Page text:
401(k)s Outperformed In The First Quarter
A few months ago Market Crumbs wrote about the record number of 401(k) and IRA millionaires. At the end of 2019, there were 233,000 people with $1 million or more in their 401(k) and 208,000 people with $1 million or more in their IRA, according to Fidelity.
With the market consistently setting new all-time highs last year on hopes of a trade deal between the U.S. and China, as well as accommodative monetary policy, even those who didn't see their accounts surpass $1 million benefited. The average 401(k), IRA and 403(b) balance each hit record highs as well.
With the S&P 500 falling 20% in the first quarter—its worst since the financial crisis, many of those millionaires are no longer millionaires.
Fidelity released its latest quarterly analysis of retirement savings trends on Friday, which surprisingly showed the average account actually outperformed the broader market.
The average 401(k) balance fell 19% during the first quarter to $91,400, while the average IRA balance dropped 14% to $98,900. The average 403(b) account balance fell 19% during the first quarter to $75,700. In a testament to "buy and hold" investing, the average balance in all three account categories is notably higher than it was ten years prior at the end of the first quarter in 2010.
"Given the unprecedented market volatility this quarter, it’s not surprising that account balances were impacted, although declines were less than the overall market decline," president of Workplace Investing at Fidelity Investments Kevin Barry said. "It was encouraging to see that many investors stayed the course and did not make drastic changes to their asset allocations, with some investors increasing contributions to their retirement accounts."
The unprecedented drawdown in the first quarter didn't scare people away from opening new investment accounts. New IRA account openings jumped 36% from the first quarter of last year to a record 407,000 accounts. IRAs are particularly popular among millennials, with contributions among the group increasing 41% from the same period last year, while the amount contributed by millennials increased 64%.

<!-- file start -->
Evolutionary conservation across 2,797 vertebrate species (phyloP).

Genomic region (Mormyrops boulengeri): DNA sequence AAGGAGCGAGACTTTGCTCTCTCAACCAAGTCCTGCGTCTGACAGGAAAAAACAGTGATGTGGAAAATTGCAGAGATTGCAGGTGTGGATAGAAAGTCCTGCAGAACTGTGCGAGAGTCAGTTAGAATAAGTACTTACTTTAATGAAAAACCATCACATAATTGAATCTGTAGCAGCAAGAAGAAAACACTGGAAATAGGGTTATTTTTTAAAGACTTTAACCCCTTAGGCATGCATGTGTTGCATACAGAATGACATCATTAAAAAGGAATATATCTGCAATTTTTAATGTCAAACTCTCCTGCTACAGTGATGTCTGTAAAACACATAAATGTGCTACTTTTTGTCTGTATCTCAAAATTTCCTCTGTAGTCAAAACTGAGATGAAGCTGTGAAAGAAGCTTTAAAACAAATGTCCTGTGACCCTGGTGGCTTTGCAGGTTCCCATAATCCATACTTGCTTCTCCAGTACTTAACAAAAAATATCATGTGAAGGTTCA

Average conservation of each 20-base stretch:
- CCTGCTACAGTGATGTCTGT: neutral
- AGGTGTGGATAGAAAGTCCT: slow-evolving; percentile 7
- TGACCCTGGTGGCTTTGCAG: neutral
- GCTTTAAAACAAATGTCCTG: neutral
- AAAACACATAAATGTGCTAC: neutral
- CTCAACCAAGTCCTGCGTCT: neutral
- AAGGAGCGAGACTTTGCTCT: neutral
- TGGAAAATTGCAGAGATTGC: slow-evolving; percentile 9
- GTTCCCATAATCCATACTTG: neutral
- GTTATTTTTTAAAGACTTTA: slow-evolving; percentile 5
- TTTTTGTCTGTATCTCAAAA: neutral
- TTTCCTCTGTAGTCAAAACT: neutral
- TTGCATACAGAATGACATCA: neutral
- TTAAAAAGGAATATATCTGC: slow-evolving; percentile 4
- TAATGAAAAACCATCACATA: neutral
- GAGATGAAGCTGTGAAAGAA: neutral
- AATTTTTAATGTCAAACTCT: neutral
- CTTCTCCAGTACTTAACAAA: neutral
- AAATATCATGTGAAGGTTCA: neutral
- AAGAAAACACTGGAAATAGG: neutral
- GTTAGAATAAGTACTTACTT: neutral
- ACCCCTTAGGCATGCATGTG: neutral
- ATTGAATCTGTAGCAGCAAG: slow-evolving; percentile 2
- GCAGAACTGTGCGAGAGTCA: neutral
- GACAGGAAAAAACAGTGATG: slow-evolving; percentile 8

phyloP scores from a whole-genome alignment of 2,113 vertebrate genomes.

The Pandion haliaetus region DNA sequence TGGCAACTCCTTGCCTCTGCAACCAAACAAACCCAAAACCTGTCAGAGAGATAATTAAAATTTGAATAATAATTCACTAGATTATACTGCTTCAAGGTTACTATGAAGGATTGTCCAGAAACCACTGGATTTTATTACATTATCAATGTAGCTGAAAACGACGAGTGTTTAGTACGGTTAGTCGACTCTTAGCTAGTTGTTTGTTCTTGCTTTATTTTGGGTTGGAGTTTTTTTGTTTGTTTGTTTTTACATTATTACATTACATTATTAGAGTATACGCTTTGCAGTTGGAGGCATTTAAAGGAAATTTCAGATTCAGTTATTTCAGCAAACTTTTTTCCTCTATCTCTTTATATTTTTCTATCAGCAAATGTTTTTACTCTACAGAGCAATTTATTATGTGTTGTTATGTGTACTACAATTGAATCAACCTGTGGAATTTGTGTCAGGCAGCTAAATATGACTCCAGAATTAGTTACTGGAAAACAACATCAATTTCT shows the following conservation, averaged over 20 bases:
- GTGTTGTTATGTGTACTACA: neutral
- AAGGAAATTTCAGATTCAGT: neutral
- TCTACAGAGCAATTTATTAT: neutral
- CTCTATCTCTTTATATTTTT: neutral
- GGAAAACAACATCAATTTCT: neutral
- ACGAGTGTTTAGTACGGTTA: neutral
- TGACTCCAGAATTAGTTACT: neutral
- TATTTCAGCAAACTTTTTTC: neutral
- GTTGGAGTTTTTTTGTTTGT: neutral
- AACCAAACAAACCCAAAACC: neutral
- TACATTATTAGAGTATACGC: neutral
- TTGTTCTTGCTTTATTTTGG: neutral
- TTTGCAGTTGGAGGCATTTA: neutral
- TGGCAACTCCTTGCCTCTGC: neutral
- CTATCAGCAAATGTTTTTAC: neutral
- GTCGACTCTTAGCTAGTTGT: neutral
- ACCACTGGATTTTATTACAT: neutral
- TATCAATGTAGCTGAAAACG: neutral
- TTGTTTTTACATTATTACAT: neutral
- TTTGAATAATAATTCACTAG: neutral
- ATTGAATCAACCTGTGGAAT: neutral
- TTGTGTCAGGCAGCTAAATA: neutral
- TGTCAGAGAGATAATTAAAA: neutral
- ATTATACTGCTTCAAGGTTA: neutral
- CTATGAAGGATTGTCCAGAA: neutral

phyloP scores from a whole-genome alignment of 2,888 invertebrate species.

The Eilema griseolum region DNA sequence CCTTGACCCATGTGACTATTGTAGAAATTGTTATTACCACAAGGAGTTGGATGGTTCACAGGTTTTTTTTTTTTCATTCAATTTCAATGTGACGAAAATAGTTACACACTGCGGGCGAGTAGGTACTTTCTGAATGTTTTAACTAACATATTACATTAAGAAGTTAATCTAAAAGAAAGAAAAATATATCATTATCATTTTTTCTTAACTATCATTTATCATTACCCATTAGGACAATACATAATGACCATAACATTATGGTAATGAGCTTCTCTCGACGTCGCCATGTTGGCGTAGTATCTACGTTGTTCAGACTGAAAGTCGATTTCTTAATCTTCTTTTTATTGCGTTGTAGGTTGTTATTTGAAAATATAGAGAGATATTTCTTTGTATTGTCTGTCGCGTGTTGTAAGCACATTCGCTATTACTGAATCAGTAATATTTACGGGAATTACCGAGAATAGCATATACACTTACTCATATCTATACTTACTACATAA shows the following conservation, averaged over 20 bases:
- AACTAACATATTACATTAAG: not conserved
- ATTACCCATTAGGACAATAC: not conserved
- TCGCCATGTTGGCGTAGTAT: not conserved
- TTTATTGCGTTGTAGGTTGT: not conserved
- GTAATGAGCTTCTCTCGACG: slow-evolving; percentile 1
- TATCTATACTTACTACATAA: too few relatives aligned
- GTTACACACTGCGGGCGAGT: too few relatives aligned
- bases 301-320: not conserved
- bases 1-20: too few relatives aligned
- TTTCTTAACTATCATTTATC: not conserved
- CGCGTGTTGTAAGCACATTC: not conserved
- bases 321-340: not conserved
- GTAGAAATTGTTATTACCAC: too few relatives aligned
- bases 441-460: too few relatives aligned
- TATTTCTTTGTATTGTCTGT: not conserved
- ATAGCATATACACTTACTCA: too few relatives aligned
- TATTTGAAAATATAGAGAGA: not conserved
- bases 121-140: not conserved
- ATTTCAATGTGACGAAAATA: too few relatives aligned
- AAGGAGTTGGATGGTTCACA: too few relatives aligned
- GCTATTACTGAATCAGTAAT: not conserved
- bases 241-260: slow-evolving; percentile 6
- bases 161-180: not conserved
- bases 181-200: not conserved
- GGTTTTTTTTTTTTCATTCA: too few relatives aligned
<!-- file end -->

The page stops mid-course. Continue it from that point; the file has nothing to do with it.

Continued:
Investors generally sat on their hands and didn't take much action rebalancing their accounts during the quarter. Only 7.3% of accounts made a change to their 401(k) allocation during the quarter, with 60% of them only making one change to their allocation.
Baby Boomers, whose investments are vital to their income in their later years, also didn't take much action during the selloff. Only 9.9% of Baby Boomers made a change to their 401(k) allocation during the quarter, with most moving into conservative investment options.
Despite more than two months left in the second quarter, markets have staged a strong rebound to start the quarter. While no one knows where the market will go for the remainder of the quarter, the next quarterly analysis from Fidelity should provide insight into whether investors used the bounce to take off some risk or stuck to a "buy and hold" strategy.
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